Internet scare: Asian broadcasters’ body seeks softer regulation in India | india | Hindustan Times
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Internet scare: Asian broadcasters’ body seeks softer regulation in India

india Updated: Mar 27, 2012 11:09 IST
Sanjib Kr Baruah

The recent Zee-Ditto TV foray into television distribution on an over-the-top (OTT) or internet platform is a sign of things to come. TV broadcasters are already alarmed at the threat the video-streaming on internet or mobile phone screens may soon pose to the existing broadcast industry.

Taking up the issue is the Cable & Satellite Broadcasting Association of Asia (CASBAA) which is batting for relaxed regulatory norms to ensure a level-playing field with OTT in India.

"Our position is that the Indian government should recognise this convergence economy and lighten the regulatory burden on existing platforms because the internet companies are coming. While it is not a threat at the moment, in 5-10 years there will definitely be a problem of competitiveness with traditional media," said John Medeiros, director, regulatory affairs, CASBAA.

CASBAA represents about 135 Asia-focused broadcasting corporations.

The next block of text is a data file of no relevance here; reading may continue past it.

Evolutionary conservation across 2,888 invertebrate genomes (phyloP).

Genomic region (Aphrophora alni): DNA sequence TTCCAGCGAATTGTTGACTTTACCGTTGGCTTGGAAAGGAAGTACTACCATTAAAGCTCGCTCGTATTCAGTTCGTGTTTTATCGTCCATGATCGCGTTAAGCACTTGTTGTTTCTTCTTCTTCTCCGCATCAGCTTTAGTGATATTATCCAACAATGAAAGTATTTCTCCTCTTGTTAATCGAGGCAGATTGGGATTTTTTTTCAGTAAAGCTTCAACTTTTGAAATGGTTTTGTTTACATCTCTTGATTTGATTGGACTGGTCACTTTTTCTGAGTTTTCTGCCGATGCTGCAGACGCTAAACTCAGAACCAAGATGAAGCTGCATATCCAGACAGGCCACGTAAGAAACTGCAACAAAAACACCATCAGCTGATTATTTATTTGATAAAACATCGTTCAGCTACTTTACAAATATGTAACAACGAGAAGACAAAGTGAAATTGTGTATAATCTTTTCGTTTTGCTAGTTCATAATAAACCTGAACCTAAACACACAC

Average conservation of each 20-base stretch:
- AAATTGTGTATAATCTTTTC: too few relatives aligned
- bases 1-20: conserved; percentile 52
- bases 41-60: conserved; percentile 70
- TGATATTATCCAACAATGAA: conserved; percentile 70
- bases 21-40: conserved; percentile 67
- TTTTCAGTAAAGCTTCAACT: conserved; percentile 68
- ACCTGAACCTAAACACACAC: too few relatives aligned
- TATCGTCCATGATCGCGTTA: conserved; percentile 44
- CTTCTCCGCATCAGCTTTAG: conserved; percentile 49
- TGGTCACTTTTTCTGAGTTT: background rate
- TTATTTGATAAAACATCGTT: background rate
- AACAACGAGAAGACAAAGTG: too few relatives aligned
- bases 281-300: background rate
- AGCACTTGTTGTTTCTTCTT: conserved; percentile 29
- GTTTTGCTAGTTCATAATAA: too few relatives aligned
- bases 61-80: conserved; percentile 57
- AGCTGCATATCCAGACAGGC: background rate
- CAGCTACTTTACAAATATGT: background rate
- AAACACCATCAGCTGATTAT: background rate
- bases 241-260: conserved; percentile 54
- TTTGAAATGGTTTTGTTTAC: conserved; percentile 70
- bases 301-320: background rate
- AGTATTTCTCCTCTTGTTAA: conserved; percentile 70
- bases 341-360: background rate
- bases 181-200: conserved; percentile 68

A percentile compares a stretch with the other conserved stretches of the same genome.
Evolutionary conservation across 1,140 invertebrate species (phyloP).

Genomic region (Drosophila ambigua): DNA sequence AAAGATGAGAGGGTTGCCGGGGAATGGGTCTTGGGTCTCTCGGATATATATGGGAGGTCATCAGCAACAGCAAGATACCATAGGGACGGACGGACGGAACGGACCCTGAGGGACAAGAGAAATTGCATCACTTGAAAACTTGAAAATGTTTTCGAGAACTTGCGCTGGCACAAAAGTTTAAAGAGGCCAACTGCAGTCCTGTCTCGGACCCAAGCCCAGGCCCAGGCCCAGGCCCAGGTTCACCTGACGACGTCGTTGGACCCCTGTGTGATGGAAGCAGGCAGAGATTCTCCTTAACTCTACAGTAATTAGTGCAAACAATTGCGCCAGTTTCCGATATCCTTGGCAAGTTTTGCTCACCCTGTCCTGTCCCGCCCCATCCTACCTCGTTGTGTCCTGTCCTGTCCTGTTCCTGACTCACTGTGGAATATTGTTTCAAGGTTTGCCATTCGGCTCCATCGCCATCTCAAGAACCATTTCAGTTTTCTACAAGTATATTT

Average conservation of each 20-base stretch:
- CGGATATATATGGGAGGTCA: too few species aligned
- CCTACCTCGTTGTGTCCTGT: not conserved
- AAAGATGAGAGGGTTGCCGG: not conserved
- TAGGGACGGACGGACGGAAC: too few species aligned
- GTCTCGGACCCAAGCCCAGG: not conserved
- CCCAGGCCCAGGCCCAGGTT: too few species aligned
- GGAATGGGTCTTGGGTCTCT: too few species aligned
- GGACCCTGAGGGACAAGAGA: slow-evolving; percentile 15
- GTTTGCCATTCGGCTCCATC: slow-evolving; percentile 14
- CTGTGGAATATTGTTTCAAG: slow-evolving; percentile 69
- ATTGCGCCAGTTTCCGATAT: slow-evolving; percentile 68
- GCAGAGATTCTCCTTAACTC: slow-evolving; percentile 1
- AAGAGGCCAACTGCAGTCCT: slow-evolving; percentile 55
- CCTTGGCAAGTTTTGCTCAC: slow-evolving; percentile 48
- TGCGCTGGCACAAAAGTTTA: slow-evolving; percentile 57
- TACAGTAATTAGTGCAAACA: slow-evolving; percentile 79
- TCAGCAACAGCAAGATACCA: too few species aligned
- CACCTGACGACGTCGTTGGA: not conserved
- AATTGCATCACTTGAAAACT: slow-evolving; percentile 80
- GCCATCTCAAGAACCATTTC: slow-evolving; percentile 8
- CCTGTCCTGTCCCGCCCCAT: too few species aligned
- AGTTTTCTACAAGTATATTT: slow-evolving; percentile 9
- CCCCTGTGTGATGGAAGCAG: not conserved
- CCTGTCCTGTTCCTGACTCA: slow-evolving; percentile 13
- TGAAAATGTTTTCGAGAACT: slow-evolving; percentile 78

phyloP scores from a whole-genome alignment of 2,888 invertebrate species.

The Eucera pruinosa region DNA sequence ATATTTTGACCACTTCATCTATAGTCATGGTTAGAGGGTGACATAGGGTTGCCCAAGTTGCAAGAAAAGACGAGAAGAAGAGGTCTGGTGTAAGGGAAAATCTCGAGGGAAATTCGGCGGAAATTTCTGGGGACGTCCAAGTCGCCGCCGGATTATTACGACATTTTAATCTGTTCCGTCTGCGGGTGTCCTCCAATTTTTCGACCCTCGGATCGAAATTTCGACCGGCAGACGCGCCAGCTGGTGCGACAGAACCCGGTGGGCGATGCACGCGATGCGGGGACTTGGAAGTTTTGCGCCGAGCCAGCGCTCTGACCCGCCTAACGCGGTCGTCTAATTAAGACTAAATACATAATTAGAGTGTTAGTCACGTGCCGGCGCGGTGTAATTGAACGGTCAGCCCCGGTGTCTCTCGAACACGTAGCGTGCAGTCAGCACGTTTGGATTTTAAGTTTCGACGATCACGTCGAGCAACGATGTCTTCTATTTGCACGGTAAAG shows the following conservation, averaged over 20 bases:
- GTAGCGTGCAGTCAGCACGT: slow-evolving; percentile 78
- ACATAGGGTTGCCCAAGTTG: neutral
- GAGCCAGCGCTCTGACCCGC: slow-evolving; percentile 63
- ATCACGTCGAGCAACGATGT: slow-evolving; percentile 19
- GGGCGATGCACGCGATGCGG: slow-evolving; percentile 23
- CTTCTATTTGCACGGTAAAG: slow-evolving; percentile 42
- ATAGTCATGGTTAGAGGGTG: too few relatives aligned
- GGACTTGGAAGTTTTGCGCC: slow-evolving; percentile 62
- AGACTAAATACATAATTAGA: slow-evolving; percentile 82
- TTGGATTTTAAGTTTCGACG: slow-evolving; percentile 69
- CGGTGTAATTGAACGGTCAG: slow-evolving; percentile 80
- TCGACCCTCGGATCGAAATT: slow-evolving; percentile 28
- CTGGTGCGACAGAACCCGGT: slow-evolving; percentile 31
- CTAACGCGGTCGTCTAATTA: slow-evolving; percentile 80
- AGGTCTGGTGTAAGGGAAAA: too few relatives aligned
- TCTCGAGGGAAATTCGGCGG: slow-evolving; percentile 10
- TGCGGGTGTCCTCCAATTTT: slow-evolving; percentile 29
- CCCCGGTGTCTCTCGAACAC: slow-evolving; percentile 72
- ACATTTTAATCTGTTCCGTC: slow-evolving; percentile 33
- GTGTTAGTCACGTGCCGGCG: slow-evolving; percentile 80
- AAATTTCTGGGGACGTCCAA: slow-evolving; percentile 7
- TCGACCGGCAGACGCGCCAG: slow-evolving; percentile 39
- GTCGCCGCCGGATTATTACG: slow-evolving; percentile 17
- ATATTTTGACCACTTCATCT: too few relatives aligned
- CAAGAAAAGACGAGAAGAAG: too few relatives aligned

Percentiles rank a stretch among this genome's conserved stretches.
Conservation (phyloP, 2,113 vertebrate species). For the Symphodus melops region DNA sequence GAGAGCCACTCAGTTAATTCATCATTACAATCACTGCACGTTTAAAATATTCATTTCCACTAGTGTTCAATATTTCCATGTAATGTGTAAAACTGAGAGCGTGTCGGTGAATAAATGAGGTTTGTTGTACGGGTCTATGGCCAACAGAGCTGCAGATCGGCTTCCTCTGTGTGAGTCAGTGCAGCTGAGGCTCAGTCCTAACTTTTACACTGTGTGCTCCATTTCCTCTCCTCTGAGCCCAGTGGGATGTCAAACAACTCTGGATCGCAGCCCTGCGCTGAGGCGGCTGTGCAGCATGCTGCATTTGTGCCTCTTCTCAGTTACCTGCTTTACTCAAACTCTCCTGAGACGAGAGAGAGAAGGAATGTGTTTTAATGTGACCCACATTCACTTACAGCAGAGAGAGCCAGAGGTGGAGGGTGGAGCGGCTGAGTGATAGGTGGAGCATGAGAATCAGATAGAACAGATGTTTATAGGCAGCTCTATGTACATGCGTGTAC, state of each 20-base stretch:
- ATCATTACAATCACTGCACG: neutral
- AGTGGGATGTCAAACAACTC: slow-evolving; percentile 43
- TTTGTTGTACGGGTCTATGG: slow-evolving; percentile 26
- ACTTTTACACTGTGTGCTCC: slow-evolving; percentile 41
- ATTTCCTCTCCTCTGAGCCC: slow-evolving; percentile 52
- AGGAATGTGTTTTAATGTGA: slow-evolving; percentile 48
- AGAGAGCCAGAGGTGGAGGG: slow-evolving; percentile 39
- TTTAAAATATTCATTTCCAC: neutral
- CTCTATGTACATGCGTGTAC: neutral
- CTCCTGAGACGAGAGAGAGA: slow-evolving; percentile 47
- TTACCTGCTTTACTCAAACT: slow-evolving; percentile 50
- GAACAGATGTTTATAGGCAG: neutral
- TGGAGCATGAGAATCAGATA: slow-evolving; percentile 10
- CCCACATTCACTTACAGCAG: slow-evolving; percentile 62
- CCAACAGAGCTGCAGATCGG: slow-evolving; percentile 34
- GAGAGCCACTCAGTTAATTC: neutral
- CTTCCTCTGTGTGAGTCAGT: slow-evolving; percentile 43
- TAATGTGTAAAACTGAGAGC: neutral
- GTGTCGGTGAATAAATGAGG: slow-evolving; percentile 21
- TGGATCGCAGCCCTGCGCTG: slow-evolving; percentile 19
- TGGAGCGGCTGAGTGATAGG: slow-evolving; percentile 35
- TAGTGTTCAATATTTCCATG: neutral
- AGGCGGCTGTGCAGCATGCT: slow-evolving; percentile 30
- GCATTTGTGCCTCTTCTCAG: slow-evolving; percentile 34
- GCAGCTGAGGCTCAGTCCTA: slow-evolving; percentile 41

"If you are a satellite DTH operator selling a bouquet of channels to consumers, you are paying something like 30% tax to the government. If the same content is coming through internet, it will be anything but 30% taxable."

India is not alone, except Korea, Singapore or Hong Kong, very few countries have recognised this aspect of convergence and woken up to this new threat in form of OTT.

"OTT is still an underdeveloped solution for India because of relatively low internet speeds in the mass media market. But as high speeds come, the big question for the Indian media market is--will OTT or online internet based services be treated on an even scale with other traditional media," asked Simon Twiston Davies, CEO, CASBAA.

“Till there is a regulatory mechanism, OTT will be given a very unfair advantage over traditional media like multi channel or digital TV which is highly regulated in terms of content, licensing or in terms of its friendliness to our industry. In contrast, in OTT as it stands today, there are no taxes, no licenses, no costs to content owners."

“We don’t advocate heavier regulation on the internet, we are for lighter regulation for existing platforms,” Davies added. (END)

The OTT business model is based on direct consumer payments or on ad revenues. While some of these services are geolocation blocked, some are not.

Some examples of OTT are:

UGC sites
Pirate sites
TV channel sites
Free TV aggregator sites like Hulu, iPlayer, etc
Paid VOD content sites: Netflix, Amazon, etc
Paid Channel streaming sites: FetchTV (Australia), NextTV (Australia), Ditto TV ( from Zee), etc.